4) Clemency and other executive relief: Consideration of procedures for seeking relief from the executive branches; forms of relief available and grounds for granting clemency petitions.

Course Format and Requirements:

The course will be taught in both classroom and clinical settings. The material will be presented in lectures and discussion; students will also participate in the development of cases brought by Florida inmates seeking postconviction relief, based on DNA testing which the inmates claim will tend to exonerate them. The clinical component of the course will be conducted in collaboration with the Innocence Project, which has established a Florida program in Tallahassee. Students will also take a final exam. Materials will be prepared by the professor.

Scientific Evidence

(3 credits)
Prerequisites: None

This course examines the nature of scientific evidence, the recent revolution in the scientific gate-keeping role for judges following the Supreme Court's decision in Daubert, and a variety of controversies regarding the admissibility and weight of particular types of expert testimony. After covering the basic legal tests for the admission of scientific evidence, we will proceed to examine several recurring topics in the law of expert testimony. We will give special attention to questions of scientific identification (common in criminal cases) and questions of scientific proof of causality (common in products liability and toxic tort cases). We will also consider common types of expert evidence from the behavioral sciences, including syndrome evidence and evidence regarding defects in human memory. In each instance we will examine the bases for claims of expertise and survey how these claims have fared in the courts.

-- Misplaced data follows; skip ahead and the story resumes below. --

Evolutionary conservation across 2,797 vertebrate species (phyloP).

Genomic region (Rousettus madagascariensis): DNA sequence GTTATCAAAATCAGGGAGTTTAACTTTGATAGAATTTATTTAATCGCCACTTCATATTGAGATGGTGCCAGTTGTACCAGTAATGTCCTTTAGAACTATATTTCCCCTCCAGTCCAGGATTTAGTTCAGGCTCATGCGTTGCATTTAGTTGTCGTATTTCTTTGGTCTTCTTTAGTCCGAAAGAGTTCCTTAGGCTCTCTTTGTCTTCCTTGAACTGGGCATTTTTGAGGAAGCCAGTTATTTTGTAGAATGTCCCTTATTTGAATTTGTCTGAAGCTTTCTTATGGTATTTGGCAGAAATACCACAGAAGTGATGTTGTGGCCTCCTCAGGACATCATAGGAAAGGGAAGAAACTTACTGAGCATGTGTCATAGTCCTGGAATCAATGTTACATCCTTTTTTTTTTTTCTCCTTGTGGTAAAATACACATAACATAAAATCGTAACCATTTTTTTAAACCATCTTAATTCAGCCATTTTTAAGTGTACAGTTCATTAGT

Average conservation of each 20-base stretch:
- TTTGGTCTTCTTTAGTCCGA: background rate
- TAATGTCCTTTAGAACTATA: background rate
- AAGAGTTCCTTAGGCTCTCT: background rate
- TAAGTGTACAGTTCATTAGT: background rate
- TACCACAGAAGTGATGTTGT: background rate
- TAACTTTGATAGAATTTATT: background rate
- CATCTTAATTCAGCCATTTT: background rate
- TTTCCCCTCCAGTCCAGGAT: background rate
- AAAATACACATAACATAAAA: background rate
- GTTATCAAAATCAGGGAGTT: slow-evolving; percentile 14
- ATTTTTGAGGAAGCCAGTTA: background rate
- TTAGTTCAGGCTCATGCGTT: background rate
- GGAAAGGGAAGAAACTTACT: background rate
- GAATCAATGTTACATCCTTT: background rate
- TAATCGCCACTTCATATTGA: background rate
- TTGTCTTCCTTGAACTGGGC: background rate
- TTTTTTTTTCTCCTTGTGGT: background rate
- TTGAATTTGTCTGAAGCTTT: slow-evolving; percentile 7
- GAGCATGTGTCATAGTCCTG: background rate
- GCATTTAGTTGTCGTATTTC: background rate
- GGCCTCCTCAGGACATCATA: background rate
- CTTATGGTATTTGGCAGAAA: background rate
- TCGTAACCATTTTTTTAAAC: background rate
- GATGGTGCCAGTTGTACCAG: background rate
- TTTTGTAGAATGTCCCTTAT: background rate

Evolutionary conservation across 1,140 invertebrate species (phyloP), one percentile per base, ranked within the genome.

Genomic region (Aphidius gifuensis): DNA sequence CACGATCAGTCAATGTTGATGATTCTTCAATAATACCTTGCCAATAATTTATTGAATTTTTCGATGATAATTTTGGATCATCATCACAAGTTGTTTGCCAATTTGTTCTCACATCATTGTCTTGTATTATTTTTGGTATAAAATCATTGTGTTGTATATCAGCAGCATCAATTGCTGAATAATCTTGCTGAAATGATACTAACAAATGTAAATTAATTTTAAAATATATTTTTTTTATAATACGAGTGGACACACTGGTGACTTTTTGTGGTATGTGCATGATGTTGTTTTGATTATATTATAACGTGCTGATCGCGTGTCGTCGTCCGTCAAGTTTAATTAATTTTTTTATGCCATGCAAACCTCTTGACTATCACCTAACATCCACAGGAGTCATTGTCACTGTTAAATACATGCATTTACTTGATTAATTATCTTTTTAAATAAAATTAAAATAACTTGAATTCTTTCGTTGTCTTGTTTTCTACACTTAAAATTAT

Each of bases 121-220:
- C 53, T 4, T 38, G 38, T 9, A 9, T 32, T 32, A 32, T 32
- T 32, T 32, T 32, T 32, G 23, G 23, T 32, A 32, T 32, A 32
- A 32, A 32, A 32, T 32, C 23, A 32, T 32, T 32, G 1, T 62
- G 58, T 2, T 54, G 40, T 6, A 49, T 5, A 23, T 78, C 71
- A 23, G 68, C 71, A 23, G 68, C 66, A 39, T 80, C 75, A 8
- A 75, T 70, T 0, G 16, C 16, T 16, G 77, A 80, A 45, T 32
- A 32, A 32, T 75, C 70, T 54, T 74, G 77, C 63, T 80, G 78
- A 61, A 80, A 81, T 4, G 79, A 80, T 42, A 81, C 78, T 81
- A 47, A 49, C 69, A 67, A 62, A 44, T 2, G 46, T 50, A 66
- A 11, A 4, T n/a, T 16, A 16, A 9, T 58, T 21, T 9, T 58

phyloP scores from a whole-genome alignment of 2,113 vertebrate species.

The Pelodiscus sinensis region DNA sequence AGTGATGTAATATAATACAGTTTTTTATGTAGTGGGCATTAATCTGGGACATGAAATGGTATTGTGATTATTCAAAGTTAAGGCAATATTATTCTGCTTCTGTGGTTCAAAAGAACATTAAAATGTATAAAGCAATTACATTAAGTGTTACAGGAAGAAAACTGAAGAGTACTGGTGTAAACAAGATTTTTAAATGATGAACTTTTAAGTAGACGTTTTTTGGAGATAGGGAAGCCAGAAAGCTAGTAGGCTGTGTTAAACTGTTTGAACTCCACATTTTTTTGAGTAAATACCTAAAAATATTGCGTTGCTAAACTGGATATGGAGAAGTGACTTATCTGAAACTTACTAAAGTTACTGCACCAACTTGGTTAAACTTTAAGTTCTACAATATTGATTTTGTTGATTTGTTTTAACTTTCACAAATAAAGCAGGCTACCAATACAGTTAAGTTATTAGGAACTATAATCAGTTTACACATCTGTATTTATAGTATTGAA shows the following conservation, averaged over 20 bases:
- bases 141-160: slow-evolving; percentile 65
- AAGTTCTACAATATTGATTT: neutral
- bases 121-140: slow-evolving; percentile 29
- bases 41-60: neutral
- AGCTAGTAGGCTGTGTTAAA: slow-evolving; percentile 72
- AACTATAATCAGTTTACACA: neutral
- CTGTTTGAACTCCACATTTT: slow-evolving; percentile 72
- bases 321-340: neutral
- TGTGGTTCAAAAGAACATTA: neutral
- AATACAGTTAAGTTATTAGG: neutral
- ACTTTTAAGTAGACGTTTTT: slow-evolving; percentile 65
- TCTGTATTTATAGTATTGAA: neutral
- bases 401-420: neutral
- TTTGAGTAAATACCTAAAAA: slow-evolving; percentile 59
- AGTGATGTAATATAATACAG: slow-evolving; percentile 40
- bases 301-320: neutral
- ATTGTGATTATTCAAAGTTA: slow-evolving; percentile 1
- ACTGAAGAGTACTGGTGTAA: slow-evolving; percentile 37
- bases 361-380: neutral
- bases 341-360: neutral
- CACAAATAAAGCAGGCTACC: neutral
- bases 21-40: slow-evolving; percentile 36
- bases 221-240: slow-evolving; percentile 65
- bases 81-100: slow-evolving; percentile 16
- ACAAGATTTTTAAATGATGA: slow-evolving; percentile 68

Sentencing Law

(2-3 credits)
Prerequisites: Courses determined by professor.

This course examines the ways in which U.S. governments sanction criminal offenders, the goals and rationales of such sanctions, and the limiting role potentially played by the Constitution in their imposition. The sanctions themselves range from the nominally civil sanctions of monetary fines and sex offender registration and community notification to the indisputably criminal sanctions of prison and death. These and other sanctions are examined, providing students with a theoretical and practical understanding of contemporary U.S. crime control strategies.

White Collar Crime

(2-3 credits)

The course will cover a range of topics, including, among  others, corporate criminal liability, mail fraud, securities fraud, tax fraud, and environmental crimes.